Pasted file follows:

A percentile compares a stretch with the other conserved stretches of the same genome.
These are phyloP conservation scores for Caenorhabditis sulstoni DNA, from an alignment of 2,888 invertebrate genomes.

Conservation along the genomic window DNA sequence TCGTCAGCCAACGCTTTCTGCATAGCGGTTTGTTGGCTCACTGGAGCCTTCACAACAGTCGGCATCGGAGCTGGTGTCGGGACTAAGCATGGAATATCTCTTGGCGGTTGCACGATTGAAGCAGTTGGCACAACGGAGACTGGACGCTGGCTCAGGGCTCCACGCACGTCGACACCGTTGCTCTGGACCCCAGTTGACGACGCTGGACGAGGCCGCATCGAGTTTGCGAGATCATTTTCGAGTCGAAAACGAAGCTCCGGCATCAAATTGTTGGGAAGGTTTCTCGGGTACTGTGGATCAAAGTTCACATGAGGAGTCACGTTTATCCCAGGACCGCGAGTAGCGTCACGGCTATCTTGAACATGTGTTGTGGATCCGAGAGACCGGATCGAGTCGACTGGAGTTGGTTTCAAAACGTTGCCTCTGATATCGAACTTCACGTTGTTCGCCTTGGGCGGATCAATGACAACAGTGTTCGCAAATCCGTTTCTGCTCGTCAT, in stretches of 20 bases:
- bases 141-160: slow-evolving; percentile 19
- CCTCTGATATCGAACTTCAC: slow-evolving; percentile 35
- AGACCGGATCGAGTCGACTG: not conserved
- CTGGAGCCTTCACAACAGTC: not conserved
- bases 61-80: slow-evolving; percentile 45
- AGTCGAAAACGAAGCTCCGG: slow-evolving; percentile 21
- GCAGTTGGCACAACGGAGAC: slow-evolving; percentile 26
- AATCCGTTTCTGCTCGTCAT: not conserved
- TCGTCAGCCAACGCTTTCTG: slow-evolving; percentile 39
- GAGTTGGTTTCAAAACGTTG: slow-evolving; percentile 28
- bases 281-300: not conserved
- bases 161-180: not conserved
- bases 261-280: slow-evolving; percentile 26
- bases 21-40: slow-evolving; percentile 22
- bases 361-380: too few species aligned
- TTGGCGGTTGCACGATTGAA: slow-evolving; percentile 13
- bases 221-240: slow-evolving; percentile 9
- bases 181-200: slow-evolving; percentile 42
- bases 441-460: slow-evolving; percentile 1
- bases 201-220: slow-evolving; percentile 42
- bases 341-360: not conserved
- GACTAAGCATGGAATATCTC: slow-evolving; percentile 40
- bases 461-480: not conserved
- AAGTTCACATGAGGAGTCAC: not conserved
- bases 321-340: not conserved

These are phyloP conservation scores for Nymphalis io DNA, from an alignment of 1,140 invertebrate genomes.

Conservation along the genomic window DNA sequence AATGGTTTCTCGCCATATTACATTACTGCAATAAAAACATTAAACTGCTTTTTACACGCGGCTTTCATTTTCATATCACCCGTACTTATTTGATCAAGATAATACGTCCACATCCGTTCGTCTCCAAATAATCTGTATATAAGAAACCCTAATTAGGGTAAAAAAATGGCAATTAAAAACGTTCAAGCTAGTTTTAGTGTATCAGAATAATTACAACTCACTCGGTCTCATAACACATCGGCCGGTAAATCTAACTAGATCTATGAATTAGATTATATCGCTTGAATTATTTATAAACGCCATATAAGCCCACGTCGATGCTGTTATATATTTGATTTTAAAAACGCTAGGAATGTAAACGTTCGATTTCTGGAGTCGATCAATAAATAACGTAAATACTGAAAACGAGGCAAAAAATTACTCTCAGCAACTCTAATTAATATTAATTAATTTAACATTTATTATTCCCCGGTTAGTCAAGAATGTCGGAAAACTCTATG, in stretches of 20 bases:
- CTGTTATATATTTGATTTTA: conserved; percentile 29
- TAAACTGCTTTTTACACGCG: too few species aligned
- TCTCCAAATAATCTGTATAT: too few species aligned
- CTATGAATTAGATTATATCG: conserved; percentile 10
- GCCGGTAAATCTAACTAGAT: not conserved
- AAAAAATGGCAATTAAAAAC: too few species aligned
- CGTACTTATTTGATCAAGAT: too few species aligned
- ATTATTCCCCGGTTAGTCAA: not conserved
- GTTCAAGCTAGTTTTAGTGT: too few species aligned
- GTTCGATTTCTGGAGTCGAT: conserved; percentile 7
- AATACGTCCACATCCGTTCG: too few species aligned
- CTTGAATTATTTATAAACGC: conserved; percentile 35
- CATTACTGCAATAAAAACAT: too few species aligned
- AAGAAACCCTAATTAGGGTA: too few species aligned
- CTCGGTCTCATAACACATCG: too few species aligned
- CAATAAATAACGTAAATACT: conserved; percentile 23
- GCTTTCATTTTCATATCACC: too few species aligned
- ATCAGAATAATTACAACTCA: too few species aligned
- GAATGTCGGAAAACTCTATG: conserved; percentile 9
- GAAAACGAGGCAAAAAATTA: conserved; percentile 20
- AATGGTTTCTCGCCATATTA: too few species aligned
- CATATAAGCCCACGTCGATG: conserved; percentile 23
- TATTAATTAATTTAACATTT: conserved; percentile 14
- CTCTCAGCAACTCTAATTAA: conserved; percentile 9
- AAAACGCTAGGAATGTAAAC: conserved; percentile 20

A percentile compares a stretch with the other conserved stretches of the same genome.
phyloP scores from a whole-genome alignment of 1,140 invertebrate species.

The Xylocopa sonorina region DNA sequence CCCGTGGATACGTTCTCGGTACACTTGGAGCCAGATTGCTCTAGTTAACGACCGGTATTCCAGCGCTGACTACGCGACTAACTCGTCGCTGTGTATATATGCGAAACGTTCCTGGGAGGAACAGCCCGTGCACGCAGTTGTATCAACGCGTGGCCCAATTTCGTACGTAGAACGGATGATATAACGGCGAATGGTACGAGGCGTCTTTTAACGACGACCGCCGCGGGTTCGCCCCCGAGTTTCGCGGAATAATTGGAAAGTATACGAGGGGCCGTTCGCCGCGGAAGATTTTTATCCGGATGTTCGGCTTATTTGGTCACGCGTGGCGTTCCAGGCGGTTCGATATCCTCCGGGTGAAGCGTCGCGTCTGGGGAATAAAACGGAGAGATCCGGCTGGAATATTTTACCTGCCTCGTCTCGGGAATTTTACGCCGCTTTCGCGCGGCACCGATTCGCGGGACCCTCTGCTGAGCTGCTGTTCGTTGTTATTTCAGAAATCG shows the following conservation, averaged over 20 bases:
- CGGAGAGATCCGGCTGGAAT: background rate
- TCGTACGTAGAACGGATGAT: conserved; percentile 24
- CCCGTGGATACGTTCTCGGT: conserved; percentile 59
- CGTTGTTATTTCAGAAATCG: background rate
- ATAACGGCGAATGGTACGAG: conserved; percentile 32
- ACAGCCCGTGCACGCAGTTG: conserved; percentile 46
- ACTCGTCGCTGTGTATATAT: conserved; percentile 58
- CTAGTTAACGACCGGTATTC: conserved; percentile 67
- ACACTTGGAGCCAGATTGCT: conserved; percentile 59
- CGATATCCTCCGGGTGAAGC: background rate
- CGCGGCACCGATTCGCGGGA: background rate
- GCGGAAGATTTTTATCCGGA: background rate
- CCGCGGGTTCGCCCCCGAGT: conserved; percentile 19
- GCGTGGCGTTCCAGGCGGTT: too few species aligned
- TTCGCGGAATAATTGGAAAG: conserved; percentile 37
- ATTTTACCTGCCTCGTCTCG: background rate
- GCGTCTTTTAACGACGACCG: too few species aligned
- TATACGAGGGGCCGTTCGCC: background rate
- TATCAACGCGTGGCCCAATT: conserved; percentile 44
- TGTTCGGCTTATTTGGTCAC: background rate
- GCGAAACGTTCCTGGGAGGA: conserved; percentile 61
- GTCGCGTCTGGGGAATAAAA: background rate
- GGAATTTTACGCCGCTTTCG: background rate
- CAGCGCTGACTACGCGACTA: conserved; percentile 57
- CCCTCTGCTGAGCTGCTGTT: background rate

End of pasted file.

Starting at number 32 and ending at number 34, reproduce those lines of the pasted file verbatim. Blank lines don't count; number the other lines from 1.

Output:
- TAAACTGCTTTTTACACGCG: too few species aligned
- TCTCCAAATAATCTGTATAT: too few species aligned
- CTATGAATTAGATTATATCG: conserved; percentile 10